tion how he had purchased his own Stradivarius, which was
worth at least five hundred guineas, at a Jew broker's in Tottenham
Court Road for fifty-five shillings. This led him to Paganini, and
we sat for an hour over a bottle of claret while he told me
anecdote after anecdote of that extraordinary man. The afternoon
was far advanced and the hot glare had softened into a mellow
glow before we found ourselves at the police-station. Lestrade was
waiting for us at the door.
"A telegram for you, Mr. Holmes," said he.
"Ha! It is the answer!" He tore it open, glanced his eyes over
it, and crumpled it into his pocket. "That's all right," said he.
"Have you found out anything?"
"I have found out everything!"
"What!" Lestrade stared at him in amazement. "You are
"I was never more serious in my life. A shocking crime has
been committed, and I think I have now laid bare every detail of
"And the criminal?"
Holmes scribbled a few words upon the back of one of his
visiting cards and threw it over to Lestrade.
"That is the name," he said. "You cannot effect an arrest
until to-morrow night at the earliest. I should prefer that you do
not mention my name at all in connection with the case, as I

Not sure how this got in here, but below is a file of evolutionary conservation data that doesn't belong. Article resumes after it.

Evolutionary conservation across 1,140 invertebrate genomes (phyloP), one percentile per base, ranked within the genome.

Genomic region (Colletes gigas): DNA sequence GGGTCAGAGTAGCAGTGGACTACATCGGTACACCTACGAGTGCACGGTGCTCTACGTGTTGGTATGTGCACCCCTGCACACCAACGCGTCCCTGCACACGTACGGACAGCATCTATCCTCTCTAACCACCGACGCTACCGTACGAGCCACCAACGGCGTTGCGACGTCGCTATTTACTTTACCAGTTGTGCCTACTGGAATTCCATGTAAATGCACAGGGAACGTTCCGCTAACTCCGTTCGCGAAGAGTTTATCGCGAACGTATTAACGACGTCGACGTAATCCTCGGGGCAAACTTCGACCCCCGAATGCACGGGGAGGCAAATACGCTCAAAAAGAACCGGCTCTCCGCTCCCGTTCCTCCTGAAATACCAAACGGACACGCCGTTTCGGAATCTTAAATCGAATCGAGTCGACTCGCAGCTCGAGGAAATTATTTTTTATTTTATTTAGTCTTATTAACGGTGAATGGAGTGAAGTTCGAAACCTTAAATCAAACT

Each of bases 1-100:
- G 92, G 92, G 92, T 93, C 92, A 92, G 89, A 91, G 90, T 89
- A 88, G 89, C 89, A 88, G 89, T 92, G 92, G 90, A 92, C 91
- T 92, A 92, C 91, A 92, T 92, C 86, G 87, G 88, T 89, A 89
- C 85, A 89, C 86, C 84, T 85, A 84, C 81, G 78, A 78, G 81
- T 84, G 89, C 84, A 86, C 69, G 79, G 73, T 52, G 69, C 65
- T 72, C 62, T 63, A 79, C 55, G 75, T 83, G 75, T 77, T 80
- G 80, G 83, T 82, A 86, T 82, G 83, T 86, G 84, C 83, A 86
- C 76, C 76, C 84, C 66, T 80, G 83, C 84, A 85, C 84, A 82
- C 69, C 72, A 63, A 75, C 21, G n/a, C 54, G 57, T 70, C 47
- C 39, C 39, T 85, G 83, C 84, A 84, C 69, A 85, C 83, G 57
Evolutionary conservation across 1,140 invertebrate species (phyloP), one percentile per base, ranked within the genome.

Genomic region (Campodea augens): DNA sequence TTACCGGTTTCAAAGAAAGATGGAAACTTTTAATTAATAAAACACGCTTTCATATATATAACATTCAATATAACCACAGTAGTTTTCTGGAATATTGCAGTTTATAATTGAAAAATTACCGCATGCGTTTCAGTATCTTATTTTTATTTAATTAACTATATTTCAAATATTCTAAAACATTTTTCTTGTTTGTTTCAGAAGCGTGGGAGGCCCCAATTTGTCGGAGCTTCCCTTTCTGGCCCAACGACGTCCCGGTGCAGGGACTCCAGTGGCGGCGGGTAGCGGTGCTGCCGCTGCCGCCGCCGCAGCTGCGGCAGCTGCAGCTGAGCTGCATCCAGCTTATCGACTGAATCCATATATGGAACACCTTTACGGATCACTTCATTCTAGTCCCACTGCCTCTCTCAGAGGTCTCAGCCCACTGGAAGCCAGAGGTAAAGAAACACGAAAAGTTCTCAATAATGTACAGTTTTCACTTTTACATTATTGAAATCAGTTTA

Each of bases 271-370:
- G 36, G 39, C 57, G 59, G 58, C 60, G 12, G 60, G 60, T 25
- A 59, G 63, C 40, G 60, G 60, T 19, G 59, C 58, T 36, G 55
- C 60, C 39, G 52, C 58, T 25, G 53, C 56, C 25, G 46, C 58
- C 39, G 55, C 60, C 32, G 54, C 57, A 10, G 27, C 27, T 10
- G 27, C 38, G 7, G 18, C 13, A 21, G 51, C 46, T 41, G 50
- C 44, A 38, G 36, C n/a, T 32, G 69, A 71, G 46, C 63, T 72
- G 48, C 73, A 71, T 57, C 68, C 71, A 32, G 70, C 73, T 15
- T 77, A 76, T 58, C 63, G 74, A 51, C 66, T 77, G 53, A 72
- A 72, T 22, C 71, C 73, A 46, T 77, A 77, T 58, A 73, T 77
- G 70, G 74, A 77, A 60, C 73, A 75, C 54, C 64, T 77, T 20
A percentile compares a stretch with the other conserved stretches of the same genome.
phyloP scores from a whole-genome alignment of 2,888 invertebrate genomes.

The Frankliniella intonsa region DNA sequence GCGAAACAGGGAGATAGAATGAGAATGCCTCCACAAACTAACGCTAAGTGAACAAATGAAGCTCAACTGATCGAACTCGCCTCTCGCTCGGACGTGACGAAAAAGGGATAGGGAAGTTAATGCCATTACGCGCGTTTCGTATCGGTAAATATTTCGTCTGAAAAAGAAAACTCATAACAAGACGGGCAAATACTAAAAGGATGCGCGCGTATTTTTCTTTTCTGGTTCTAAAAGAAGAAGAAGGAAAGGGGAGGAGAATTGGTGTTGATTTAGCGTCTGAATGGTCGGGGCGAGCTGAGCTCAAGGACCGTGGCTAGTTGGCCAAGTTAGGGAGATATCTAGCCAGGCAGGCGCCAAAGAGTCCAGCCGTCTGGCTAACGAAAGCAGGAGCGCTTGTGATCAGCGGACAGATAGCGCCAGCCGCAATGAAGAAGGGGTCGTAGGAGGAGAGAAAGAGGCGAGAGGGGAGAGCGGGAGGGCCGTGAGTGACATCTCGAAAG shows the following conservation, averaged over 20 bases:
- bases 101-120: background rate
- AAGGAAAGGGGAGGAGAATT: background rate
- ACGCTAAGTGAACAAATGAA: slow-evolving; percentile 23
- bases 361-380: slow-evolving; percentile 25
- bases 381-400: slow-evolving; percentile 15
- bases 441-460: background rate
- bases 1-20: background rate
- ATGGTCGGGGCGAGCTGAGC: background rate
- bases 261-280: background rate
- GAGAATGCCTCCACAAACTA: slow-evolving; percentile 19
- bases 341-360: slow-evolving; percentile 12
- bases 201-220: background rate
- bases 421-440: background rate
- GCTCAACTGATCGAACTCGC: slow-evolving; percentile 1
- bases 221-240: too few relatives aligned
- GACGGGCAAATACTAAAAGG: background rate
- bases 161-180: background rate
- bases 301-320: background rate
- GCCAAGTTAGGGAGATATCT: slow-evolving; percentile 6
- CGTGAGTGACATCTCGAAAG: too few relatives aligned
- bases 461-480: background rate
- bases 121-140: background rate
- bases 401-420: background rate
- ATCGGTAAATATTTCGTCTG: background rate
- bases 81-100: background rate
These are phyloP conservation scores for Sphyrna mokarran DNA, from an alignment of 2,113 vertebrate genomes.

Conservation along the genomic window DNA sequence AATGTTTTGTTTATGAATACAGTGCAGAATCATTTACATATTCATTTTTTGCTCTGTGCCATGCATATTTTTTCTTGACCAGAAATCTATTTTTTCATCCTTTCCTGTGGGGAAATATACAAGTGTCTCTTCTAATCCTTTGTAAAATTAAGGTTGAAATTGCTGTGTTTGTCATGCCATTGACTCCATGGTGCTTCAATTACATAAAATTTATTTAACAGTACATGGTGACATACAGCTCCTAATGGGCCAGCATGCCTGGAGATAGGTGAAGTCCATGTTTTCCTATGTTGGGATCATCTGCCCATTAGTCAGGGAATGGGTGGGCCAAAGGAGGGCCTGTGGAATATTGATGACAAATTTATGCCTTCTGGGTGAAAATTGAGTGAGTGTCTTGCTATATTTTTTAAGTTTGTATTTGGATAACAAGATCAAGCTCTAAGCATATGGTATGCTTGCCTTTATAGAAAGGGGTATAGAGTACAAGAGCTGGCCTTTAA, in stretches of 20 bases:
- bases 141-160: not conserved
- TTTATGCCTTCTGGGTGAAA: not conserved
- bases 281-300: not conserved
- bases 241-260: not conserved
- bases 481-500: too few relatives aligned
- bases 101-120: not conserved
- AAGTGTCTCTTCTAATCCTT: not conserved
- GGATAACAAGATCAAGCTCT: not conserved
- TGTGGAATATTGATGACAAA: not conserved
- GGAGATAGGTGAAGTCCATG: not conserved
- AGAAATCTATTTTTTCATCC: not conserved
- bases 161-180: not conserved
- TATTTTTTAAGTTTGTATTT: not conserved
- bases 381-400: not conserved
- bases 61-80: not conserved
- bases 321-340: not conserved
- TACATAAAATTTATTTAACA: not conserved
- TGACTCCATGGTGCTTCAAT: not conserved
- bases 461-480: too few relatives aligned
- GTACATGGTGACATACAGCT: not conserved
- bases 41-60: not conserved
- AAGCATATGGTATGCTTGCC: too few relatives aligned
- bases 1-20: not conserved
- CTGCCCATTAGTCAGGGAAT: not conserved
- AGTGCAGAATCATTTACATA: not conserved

choose to be only associated with those crimes which present
some difficulty in their solution. Come on, Watson." We strode
off together to the station, leaving Lestrade still staring with a
delighted face at the card which Holmes had thrown him.
"The case," said Sherlock Holmes as we chatted over our
cigars that night in our rooms at Baker Street, "is one where, as
in the investigations which you have chronicled under the names
of 'A Study in Scarlet' and of 'The Sign of Four,' we have been
compelled to reason backward from effects to causes. I have
written to Lestrade asking him to supply us with the details
which are now wanting, and which he will only get after he has
secured his man. That he may be safely trusted to do, for
although he is absolutely devoid of reason, he is as tenacious as
a bulldog when he once understands what he has to do, and,
indeed, it is just this tenacity which has brought him to the top at